Exhibition Manager Esther Schlicht marvels at sculptures by Alberto Giacometti in the Louisiana Museum in Denmark, which are set to soon go on display in Frankfurt, too.
Some call it the world’s most beautiful museum: the Louisiana Museum in the Danish town of Humlebæk. Alongside its idyllic location on the shore of the Öresund, this building boasts an extraordinary collection of modern and contemporary art, and considers itself an open, interdisciplinary forum for the arts, drawing hundreds of thousands of visitors every year. From Copenhagen it’s around thirty kilometers to this unique combination of countryside, art and architecture.
The reason for my visit is two key works by the Swiss sculptor Alberto Giacometti, "Homme qui marche" and "Femme debout" from 1960, which have found an ideal spot in the oldest part of the Louisiana building, which dates back to the late 1950s. In their interaction with the other bronzes in the museum’s impressive Giacometti collection, these two slender, soaring figures simply have a breath-taking presence.
A rare harmony
No less stunning is the ensemble of five figures from Giacometti’s group of works entitled “Femmes de Venise” placed at the end of an adjoining suite of rooms: a rarely-found harmony between artworks and surroundings so captivatingly pleasing that it is supposed to have prompted Ernst Beyeler’s thinking when he planned and established his Fondation in Riehen, nr. Basel.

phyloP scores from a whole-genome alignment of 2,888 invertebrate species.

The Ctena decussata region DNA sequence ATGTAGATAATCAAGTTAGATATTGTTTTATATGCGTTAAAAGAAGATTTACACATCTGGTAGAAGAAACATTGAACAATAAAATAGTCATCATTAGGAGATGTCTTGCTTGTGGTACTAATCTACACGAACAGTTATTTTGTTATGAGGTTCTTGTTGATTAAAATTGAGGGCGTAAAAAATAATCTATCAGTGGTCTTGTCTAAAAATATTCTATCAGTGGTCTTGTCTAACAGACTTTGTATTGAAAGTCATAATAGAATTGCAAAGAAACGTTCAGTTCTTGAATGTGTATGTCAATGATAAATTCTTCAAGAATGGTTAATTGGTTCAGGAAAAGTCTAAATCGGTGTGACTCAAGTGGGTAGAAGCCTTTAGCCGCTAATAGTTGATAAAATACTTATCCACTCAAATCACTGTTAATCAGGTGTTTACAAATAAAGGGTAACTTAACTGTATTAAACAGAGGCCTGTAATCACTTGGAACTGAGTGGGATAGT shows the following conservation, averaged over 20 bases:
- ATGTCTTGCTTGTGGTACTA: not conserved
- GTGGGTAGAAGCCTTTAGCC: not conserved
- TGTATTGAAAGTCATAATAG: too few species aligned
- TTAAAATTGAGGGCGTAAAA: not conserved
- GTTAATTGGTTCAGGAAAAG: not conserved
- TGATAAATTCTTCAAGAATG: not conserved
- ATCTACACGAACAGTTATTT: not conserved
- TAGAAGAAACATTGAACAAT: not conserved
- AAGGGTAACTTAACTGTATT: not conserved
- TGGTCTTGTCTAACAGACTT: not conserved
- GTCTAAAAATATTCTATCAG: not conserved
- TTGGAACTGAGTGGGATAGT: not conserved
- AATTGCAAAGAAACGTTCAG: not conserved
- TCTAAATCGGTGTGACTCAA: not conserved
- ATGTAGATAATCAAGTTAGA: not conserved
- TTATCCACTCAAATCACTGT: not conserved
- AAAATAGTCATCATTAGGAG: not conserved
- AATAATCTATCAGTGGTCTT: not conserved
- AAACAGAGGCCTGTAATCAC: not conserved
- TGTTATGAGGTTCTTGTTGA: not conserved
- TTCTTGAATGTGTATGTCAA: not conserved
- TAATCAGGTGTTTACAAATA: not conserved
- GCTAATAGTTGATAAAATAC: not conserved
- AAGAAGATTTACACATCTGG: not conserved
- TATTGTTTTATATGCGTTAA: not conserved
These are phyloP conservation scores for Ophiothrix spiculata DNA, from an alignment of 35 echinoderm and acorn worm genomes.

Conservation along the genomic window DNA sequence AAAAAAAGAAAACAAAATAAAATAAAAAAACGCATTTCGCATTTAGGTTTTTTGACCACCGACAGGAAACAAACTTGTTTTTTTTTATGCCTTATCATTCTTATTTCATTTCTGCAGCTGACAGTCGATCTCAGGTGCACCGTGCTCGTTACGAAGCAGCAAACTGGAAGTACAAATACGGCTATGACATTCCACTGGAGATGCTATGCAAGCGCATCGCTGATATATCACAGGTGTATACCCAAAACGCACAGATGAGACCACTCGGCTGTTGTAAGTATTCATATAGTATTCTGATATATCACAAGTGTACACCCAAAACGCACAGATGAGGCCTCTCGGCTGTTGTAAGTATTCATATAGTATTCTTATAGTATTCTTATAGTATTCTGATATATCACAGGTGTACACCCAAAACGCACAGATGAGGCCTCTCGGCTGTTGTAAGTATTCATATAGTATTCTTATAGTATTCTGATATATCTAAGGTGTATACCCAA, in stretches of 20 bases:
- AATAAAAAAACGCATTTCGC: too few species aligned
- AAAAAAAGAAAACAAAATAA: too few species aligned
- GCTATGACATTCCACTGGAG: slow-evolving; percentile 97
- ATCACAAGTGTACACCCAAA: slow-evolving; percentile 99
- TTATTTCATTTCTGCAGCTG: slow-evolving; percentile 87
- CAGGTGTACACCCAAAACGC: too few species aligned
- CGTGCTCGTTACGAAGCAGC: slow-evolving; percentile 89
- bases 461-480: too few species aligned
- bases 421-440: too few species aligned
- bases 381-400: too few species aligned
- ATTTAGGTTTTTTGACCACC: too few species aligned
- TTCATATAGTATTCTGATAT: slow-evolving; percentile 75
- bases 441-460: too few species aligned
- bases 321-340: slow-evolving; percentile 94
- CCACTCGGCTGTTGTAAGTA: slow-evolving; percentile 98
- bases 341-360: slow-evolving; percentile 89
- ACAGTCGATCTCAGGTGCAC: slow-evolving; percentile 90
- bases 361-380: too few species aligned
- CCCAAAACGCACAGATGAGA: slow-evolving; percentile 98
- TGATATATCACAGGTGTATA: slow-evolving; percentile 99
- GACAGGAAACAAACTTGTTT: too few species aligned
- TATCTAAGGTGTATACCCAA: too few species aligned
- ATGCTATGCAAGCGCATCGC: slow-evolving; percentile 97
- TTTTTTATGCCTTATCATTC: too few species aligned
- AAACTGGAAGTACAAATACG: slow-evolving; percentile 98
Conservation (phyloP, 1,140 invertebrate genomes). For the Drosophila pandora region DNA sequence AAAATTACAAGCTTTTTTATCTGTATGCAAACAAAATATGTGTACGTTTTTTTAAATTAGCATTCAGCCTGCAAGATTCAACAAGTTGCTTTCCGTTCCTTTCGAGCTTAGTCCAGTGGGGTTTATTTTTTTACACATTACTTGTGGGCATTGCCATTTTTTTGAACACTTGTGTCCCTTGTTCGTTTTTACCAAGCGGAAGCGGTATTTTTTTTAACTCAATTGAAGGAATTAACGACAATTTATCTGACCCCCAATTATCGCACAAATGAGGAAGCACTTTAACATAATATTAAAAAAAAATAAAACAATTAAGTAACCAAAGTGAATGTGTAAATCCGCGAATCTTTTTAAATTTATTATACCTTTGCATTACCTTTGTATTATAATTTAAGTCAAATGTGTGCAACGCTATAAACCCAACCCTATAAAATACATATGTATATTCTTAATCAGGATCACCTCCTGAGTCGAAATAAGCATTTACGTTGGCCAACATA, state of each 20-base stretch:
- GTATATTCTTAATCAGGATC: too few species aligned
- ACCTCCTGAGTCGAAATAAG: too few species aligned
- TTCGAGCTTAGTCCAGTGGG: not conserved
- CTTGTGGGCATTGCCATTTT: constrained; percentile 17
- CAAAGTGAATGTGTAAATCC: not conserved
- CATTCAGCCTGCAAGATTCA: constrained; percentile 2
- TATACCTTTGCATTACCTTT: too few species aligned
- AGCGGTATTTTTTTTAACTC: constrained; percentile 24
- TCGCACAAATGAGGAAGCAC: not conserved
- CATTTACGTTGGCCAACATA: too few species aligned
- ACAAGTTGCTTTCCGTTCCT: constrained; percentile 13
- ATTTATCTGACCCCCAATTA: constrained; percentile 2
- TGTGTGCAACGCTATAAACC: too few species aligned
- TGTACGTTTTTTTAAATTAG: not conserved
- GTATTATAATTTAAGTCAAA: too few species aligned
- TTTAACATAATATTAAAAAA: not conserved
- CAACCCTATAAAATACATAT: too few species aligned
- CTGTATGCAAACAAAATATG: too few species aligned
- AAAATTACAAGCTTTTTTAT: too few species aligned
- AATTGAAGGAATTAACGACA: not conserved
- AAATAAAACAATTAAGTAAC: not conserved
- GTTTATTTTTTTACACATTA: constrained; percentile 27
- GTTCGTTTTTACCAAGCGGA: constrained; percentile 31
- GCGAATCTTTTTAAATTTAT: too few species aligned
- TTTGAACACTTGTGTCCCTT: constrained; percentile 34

Against this background it therefore appears all the more understandable that Giacometti’s works actually never leave their traditional home in the Modernist building at Louisiana with its world of ample light and natural elements. Or if they do so, then merely as individual pieces – and certainly not the principal works. Thus the exhibition of Giacometti’s "Homme qui marche" and his "Femme debout" for several weeks at the SCHIRN this autumn represents a remarkable exception. It forms part of a comprehensive exhibition in which Alberto Giacometti’s masterpieces will enter into a dialogue with selected works by the American multimedia artist Bruce Nauman.
Over the past few years the SCHIRN has cooperated with the Louisiana Museum on various occasions. Shared exhibitions including, most recently, "Yoko Ono. Half-A-Wind Show" and "Philip Guston. Late Works", which traveled north from Frankfurt to the Danish coast.
New dimensions to the works
It is therefore undoubtedly to be interpreted as a sign of particular loyalty when our long-term partner generously offers to loan us two outstanding works of this kind. At the SCHIRN, both sculptures will be installed in the large hall, which admittedly cannot compete with the premises in Humlebæk, but which presents the opportunity to evoke new dimensions in the works through their juxtaposition to works by Bruce Nauman.
Alongside the permanent display of works by Giacommetti, and also those of Asger Jorn, the second great pillar of the classical modern in the Louisiana’s collection, the Danish museum is currently also hosting a wonderful exhibition on the Op Art and Kinetic Art of the 1950s and 60s, as well as an overview of its own acquisitions from the last three years. It was only the sculpture park that I had no time to visit on this occasion, even though it is one of the undisputed highlights of any visit to the Louisiana …